1903-04: Manchester City – FA Cup Winners and Football League Runners-up
Newly-promoted City beat Bolton Wanderers 1-0 in the cup final thanks to a Billy Meredith goal. They finished three points behind The Wednesday in the league, despite being top in the final week.

1904-05: Newcastle United – Football League Champions and FA Cup Runners-up
Newcastle won the title by a single point, but went into Easter a point behind Everton and finished with a flourish. Two weeks before clinching the title, they lost the cup final 2-0 to Aston Villa, after beating them by the same scoreline in the league a week earlier.

1912-13: Sunderland – Football League Champions and FA Cup Runners-up/1912-13: Aston Villa – FA Cup Winners and Football League Runners-up
Sunderland Villa were neck-and-neck all season and shared the honours in 1913. Sunderland ended with a 10-game unbeaten run, including a 1-1 draw at Villa Park that all but won them the title. A few days earlier, Villa had won a rough house cup final 1-0 at Crystal Palace in front of 121,000 people.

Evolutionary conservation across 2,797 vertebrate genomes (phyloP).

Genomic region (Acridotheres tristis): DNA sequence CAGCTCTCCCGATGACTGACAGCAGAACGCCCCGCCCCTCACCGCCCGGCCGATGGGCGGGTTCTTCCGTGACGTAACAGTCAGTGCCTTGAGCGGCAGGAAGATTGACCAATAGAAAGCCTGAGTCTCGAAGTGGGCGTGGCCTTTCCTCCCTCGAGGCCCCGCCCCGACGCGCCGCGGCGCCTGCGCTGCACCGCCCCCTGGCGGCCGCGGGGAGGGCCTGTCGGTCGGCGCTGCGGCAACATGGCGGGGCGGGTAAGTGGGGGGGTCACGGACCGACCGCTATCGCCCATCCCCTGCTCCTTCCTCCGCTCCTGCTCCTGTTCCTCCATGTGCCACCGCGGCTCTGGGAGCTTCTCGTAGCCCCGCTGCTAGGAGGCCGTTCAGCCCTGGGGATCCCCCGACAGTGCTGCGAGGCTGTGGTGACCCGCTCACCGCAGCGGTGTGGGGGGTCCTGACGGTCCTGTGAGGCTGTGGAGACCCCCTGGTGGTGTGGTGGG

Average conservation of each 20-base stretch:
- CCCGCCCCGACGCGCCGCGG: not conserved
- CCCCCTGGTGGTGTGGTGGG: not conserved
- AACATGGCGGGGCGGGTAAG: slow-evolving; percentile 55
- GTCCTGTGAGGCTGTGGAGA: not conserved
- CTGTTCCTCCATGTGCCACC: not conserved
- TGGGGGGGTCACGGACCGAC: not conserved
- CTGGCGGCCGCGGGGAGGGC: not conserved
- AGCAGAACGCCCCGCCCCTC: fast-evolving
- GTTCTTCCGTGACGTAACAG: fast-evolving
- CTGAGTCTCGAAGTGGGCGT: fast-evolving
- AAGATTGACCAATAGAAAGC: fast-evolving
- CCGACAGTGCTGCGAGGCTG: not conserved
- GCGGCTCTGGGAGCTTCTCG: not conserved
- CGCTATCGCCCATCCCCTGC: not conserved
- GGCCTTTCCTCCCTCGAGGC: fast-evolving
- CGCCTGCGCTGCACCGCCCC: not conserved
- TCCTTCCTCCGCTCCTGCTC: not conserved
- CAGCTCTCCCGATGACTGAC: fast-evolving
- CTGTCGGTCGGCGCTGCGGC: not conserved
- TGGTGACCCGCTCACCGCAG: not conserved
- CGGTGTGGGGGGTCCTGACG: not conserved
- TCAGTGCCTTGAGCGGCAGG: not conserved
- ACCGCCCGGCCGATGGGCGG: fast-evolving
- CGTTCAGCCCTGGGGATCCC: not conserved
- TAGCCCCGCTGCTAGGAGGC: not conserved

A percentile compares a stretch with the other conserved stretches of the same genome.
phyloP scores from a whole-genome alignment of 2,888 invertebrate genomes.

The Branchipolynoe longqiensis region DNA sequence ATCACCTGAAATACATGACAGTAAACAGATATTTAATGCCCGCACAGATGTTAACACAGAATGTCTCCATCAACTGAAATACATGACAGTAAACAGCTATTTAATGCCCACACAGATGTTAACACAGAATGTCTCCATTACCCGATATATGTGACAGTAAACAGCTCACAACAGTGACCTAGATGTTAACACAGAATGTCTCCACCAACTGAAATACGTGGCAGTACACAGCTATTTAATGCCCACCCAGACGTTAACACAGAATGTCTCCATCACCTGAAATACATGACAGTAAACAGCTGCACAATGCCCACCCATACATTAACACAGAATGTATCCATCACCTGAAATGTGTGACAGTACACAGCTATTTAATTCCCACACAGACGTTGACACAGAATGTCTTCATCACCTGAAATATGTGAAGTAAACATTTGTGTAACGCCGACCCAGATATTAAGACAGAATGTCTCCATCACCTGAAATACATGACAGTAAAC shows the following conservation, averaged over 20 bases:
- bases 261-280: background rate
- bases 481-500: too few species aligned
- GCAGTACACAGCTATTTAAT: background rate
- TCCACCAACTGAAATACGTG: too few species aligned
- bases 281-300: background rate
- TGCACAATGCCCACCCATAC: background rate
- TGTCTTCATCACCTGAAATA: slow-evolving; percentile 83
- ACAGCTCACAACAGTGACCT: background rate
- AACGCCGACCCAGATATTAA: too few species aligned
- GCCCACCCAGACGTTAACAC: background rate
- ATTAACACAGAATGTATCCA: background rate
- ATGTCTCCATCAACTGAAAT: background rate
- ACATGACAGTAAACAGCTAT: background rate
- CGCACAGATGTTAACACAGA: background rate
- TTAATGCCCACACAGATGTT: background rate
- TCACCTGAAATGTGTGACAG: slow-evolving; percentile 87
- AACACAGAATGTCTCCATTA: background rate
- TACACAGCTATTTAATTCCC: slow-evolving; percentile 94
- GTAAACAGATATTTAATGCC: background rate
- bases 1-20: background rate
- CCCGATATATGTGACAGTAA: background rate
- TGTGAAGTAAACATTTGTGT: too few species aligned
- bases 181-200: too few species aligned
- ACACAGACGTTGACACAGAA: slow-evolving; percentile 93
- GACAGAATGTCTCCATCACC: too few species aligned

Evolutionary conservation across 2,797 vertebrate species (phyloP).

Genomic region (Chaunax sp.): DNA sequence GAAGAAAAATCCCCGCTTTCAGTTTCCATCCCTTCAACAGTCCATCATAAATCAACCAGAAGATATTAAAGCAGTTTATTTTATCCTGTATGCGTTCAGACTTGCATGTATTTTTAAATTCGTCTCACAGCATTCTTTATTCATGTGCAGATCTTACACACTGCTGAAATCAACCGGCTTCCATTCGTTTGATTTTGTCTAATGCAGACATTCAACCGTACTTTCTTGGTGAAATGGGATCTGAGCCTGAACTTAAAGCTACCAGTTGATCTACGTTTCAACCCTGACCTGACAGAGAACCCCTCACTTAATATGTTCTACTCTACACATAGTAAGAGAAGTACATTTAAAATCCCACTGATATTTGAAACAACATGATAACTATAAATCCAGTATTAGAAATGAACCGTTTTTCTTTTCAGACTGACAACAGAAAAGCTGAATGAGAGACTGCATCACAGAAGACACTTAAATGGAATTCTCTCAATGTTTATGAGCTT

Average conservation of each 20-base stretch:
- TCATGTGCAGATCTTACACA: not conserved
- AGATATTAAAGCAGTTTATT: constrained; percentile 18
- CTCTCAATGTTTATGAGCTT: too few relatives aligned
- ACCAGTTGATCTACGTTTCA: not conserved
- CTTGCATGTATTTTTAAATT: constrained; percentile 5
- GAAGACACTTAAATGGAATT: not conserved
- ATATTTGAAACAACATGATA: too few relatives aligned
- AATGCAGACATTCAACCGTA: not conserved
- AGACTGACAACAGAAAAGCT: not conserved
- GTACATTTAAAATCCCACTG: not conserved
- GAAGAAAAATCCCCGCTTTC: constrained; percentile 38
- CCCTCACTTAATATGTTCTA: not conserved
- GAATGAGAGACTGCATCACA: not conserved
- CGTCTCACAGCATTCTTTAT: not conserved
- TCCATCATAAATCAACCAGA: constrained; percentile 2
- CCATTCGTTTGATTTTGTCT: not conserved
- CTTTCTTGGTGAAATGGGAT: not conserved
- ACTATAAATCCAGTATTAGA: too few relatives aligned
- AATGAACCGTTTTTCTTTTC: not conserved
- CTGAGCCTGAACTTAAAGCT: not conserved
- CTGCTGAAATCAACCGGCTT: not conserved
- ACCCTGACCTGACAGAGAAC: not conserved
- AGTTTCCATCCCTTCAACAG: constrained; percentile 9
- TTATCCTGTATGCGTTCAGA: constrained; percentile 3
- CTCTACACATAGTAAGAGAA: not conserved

1947-48: Manchester United – FA Cup Winners and Football League Runners-up
United finished seven points behind champions Arsenal in the league, but won the FA Cup, beating Blackpool in the final by 4-2 in an exciting 90 minutes. United beat six first division sides to win the competition, one of the toughest roads to Wembley.

1953-54: West Bromwich Albion – FA Cup Winners and Football League Runners-up
A goal three minutes from time from Frank Griffin gave Albion a 3-2 victory in the FA Cup final against Preston. In the league, they finished just three points behind Black Country rivals Wolves. Albion’s team, which included the likes of Ronnie Allen, started the season well and were unbeaten in nine games, but ended the campaign indifferently.

1956-57: Manchester United – Football League Champions and FA Cup Runners-up